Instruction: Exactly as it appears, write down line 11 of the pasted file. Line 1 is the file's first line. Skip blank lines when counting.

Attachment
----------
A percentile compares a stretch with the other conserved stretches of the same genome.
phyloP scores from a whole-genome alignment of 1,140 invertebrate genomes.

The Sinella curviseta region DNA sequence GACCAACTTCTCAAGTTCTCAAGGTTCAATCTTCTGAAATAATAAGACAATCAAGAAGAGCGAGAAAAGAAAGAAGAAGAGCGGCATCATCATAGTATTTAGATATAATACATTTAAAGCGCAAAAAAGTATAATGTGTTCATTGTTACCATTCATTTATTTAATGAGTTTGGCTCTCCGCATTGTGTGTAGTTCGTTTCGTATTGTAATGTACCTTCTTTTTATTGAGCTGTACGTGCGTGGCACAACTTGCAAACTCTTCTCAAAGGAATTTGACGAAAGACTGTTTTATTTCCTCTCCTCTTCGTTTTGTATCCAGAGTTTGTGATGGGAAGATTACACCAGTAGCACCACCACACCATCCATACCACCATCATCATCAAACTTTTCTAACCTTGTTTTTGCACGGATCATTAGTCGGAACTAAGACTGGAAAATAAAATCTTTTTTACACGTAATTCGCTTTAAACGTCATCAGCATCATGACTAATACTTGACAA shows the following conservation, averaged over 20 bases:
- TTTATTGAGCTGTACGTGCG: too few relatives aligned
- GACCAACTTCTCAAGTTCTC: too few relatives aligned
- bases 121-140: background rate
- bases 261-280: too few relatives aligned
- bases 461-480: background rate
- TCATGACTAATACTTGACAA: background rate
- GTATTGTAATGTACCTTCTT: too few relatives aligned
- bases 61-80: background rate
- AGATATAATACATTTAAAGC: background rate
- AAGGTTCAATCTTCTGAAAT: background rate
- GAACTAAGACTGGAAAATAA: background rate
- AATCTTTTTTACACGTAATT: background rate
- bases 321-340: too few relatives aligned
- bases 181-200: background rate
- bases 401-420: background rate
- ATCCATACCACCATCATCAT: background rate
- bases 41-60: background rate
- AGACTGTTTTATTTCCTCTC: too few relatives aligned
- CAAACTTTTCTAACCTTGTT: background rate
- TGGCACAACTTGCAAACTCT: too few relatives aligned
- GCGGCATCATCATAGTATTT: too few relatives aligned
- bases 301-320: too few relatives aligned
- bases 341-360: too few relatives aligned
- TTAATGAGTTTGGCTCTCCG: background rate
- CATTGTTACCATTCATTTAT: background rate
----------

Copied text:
- bases 61-80: background rate